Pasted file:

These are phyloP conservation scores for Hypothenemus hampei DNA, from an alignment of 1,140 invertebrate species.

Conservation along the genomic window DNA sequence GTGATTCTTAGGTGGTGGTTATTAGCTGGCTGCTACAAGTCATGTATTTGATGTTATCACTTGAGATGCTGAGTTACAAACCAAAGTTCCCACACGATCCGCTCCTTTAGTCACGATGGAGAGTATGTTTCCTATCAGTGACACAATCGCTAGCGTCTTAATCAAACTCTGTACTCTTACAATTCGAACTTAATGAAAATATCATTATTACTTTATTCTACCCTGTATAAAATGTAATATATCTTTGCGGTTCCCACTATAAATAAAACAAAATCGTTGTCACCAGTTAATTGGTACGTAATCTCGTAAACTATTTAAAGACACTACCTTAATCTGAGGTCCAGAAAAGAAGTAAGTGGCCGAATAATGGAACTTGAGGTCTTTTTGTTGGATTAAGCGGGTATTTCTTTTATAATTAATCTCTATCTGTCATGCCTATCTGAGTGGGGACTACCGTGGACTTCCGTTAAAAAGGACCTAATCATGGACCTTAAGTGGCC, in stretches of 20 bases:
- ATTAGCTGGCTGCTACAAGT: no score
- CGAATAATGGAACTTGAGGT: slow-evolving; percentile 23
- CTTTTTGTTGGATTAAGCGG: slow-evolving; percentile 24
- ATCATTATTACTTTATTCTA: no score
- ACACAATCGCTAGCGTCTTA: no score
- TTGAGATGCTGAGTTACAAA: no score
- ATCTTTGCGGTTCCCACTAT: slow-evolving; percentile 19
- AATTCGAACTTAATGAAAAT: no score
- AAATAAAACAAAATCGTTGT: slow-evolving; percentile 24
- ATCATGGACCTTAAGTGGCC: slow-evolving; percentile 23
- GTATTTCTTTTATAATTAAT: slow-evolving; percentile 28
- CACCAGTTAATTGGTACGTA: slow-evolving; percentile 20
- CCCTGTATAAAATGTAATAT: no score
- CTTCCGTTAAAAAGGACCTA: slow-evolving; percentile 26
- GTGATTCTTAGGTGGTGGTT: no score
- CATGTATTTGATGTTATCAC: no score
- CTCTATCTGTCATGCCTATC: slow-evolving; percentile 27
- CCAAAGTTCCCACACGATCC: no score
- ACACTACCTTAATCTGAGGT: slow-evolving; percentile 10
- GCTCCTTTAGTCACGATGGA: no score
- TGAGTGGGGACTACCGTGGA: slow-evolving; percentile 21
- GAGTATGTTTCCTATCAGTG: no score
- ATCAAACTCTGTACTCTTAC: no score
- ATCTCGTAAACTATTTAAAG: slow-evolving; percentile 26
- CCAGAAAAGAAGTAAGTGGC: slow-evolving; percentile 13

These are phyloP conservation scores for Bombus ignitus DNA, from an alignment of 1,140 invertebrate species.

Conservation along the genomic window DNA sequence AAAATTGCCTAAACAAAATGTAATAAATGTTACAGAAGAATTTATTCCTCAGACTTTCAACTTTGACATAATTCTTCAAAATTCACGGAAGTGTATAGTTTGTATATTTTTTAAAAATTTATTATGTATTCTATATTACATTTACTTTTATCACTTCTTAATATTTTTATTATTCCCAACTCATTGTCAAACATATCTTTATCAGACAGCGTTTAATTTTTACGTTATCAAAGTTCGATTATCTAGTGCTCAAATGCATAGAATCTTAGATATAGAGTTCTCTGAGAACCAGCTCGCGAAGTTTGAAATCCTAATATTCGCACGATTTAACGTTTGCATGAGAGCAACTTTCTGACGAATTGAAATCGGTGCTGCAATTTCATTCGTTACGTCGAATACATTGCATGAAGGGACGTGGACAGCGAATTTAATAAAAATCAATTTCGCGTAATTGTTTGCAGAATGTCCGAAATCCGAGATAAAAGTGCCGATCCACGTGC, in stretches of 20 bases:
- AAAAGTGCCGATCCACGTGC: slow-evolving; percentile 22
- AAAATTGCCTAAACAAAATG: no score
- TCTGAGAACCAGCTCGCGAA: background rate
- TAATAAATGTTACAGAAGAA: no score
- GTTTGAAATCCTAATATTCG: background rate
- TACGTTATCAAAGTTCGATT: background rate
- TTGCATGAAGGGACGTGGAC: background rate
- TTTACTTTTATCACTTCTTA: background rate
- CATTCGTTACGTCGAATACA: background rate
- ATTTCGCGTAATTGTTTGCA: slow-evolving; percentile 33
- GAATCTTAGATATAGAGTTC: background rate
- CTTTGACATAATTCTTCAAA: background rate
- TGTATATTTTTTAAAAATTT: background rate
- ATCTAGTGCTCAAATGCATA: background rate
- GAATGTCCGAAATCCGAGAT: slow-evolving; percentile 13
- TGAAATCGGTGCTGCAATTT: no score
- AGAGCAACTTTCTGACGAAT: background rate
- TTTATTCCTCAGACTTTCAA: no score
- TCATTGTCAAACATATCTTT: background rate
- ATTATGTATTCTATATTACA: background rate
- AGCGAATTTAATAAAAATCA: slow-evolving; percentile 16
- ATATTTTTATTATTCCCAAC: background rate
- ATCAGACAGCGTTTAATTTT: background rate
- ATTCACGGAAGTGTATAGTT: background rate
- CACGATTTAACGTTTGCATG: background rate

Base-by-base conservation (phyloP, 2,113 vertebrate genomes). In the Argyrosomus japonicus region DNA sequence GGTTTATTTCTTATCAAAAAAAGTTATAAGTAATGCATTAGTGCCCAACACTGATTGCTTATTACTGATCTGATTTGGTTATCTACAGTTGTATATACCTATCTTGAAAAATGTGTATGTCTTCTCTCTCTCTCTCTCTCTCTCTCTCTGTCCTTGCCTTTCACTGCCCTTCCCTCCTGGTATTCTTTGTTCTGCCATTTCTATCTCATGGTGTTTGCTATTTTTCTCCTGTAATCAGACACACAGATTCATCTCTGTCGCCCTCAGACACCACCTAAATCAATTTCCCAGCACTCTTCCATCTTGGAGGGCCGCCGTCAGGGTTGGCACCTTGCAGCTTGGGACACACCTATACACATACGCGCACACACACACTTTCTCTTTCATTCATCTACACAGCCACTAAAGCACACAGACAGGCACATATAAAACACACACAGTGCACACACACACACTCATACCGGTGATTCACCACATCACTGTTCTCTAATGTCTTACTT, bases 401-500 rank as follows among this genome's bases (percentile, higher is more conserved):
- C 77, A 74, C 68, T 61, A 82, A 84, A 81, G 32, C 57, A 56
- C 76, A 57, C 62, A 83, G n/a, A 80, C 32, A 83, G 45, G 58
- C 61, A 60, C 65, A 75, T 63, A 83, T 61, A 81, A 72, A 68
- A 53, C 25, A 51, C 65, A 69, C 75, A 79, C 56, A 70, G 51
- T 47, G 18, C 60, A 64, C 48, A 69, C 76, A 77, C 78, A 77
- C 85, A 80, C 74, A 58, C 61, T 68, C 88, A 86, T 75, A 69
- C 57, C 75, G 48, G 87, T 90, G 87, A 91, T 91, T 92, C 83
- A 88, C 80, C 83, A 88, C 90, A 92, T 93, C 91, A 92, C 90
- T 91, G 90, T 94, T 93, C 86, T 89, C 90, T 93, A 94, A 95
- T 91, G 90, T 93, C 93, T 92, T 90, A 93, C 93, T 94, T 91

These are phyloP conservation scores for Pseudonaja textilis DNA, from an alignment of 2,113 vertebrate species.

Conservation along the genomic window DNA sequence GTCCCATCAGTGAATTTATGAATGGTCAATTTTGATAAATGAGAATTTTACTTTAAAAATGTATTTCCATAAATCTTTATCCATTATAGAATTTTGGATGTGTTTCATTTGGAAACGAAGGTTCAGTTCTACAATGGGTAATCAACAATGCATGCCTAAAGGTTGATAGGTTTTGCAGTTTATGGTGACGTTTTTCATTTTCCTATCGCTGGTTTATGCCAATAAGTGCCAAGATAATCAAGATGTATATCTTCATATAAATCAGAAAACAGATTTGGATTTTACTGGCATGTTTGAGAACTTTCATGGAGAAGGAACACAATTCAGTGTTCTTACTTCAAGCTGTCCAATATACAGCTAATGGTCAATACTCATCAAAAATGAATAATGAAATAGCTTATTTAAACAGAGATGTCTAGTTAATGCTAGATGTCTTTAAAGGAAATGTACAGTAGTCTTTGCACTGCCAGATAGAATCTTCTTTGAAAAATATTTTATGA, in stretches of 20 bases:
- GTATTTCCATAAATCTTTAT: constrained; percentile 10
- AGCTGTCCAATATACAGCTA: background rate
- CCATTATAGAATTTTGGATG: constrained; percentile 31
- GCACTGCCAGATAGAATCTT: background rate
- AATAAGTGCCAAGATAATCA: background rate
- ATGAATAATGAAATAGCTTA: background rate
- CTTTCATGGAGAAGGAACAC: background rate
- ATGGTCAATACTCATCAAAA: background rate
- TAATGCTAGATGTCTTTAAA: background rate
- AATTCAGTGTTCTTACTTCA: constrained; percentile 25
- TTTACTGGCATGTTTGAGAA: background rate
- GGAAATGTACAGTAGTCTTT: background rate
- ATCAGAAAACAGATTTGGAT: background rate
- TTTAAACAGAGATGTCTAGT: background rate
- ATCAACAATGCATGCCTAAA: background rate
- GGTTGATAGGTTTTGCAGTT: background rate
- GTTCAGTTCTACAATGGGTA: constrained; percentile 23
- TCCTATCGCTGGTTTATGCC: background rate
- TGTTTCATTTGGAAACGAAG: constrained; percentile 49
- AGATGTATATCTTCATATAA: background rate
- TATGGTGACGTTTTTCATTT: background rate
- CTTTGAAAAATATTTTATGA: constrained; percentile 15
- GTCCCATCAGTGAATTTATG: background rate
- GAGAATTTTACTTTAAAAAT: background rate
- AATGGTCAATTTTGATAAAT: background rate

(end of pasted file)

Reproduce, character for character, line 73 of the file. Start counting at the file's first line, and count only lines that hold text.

- ATGAATAATGAAATAGCTTA: background rate